Flounder on the Docks

Around Wrightsville Beach and Figure Eight Island, they always said you couldn't catch fish off the docks on artificial bait.  Those fish just see so much thrown at them, they said.  It was live or cut bait only, preferably live.  

I've found that not to be the case.  Especially for big flounder and the occasional drum or trout.  And if you enjoy the active experience of trying to manipulate a bait with a rod and reel to try and trick a fish, fishing artificial bait is the way to go.  If there's a flounder season this year in North Carolina, give it a shot.  

At least for the fish by the docks around the Wrightsville/Figure Eight areas, here's my playbook.  White soft-plastic baits, preferably scented, on a jig head that's going to sink quickly enough and stay at the bottom, depending on where you're fishing.  Cast close to the dock, bump the bait off the bottom, retrieve slowly.  

The flat fish seem to like white baits, perhaps because the color white reflects the most sunlight and shows up best down at the bottom, where it's dark and sometimes muddy and murky.    I also will use grey and other more "natural" colors, and sometimes even purple or chartreuse.  I tend to fish "paddle tail" baits the best, I think based on how I typically retrieve the bait, but "jerk-shad" style baits also seem to do well . . .  maybe even better.  I almost exclusively use Z-Man baits.  They just seem to be the most durable.  They won't get the tail bitten off by a pesky pinfish on the first cast.  They're also a bit buoyant.  I like a bigger bait, especially for bigger fish, normally a 4 inch or even a 5 inch bait.  Jig heads like the  "Texas Eye" give the bait more action, can be rigged in a "weedless" style to avoid getting hung up on oysters or old pieces of dock lumber or someone's long lost beach chair, and allow the tail of the soft-plastic Z-Man bait to float up slightly.  

I eye the oldest, crustiest, barnacle-covered docks, near deep water and channels.  A trolling motor is best to position the boat quietly, but the beauty of dock fishing is, in my experience, flounder don't seem to mind a boat motor, even an old 2-stroke loudly spewing out smoke---they're dock fish, they're used to it.  So if you don't have a trolling motor, idle into position, gingerly ease your anchor down into the water, and cut the engine.   You want to cast right beside the dock, as close as you can without hitting the dock, and of course avoid hitting the shiny, high-dollar boat up there on the boat lift. Let the bait sink to the bottom.  Pause.  I prefer to hold the rod tip high most of time, pointing towards the sky.  With a flick of the wrist, bump the bait slightly off the mud. Real in the slack.  Repeat, bumping the bait up a few inches off the bottom, as best you can picture it in your head, and allowing it to fall back down, brining the bait back as close to the boat as your can.  The fish sometimes will follow the bait even up to the surface when you're just about to recast.  Work the area methodically, covering every inch you can, and even cover the same ground a few times.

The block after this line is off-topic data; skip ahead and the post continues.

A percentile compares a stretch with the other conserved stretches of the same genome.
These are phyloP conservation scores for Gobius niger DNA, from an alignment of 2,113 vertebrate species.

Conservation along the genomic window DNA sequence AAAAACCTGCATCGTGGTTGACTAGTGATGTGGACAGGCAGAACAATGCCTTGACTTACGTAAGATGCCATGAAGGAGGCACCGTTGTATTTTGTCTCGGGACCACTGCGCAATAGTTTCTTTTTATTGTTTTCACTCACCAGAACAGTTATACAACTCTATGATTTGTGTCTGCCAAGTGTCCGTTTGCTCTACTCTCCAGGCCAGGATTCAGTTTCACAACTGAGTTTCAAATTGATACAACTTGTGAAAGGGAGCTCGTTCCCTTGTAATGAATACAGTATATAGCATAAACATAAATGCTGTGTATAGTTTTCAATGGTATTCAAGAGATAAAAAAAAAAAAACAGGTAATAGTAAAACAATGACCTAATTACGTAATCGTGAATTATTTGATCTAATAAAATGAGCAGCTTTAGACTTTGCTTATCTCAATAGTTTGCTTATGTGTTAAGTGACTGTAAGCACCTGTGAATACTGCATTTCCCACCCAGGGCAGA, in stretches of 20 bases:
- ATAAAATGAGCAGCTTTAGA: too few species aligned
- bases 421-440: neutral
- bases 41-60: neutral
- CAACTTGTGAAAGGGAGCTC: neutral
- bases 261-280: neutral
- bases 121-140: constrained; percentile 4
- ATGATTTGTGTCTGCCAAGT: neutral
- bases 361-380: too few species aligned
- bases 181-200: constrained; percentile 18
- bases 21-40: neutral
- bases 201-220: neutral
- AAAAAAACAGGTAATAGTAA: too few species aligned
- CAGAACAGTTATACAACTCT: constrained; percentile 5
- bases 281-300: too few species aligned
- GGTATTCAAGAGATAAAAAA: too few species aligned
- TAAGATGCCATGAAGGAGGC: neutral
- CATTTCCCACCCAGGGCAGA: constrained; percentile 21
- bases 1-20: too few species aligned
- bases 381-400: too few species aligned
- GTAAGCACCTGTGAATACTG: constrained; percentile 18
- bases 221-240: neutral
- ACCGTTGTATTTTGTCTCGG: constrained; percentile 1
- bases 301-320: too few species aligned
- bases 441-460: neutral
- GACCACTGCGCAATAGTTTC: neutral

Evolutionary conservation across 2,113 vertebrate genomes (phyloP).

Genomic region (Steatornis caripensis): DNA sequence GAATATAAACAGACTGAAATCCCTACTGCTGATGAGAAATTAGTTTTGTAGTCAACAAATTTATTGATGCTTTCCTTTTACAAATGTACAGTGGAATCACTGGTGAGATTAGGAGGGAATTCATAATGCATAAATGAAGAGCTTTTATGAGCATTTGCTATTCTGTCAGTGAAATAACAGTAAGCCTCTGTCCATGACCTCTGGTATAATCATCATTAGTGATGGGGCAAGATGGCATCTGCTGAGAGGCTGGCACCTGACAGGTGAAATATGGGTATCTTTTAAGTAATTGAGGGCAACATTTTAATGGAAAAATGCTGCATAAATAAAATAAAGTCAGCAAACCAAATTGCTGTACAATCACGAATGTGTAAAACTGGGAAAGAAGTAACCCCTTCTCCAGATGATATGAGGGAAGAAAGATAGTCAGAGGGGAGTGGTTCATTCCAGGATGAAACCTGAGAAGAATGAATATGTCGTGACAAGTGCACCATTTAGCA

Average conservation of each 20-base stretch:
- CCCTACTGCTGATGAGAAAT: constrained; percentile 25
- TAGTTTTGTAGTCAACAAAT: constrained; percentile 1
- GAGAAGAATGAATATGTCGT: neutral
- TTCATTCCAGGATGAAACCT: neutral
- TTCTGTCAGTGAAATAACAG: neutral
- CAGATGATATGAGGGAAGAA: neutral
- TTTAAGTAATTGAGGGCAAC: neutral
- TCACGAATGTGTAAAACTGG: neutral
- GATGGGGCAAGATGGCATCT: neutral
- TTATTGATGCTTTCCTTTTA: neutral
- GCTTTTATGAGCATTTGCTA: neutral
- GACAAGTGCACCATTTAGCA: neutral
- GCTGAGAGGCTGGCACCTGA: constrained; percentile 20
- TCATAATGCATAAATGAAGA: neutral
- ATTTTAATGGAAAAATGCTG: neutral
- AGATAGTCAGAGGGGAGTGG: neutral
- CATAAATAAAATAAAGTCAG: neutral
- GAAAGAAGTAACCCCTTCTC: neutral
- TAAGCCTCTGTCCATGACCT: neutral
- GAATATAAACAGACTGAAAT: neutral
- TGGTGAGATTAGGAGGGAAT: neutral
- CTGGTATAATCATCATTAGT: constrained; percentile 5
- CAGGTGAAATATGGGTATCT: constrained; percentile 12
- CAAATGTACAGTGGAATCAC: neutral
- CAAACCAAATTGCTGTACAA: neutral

It's all about feel---you really need a good and light inshore rod where you'll be able to feel that "tick" or "thump" of a fish hitting the bait, or sometimes what I'll call more of an aggressive  "slam" of a drum. I personally like a rod that is a more "medium" action, that is, it bends more in the center of the rod not just at the tip, like this one, one of my favorite rods I've ever used.  You've got to be able to feel that quick bite and set the hook and create that resistance and get the line quickly taut against the fish.  The reel matters less, just make sure she's running smoothly . . . again, feel is everything.  My reels are spooled with 10-15 pound braid up to a fluorocarbon leader, though some folks swear by all monofilament line for flounder, for some extra "stretch" that braid doesn't provide.   

Time and tide waits for no man.  As with almost all in-shore fishing, tide is a significant variable---there are fish to catch at any tide, but you need change your tactics or location depending on high or low water or which way the current's moving.  For dock fishing for flounder, I like a mid to low tide, rising or falling.  During higher tides, in my experience, the fish move into the grass to ambush bait.  If there's some current, try the down-current side of the dock and retrieve your bait with the tide.  Again, the flat fish are ambush predators, lying in wait for an unsuspecting baitfish to swim past.  

Once you find the flounder, they seem to like to stay together, so don't move on too quickly after you land a fish.  I've heard, too, from spear fishermen, how territorial flounder are---once a fish is removed from his spot, a new fish will apparently move into the first fish's territory in almost no time.   

Finally, don't forget the net!




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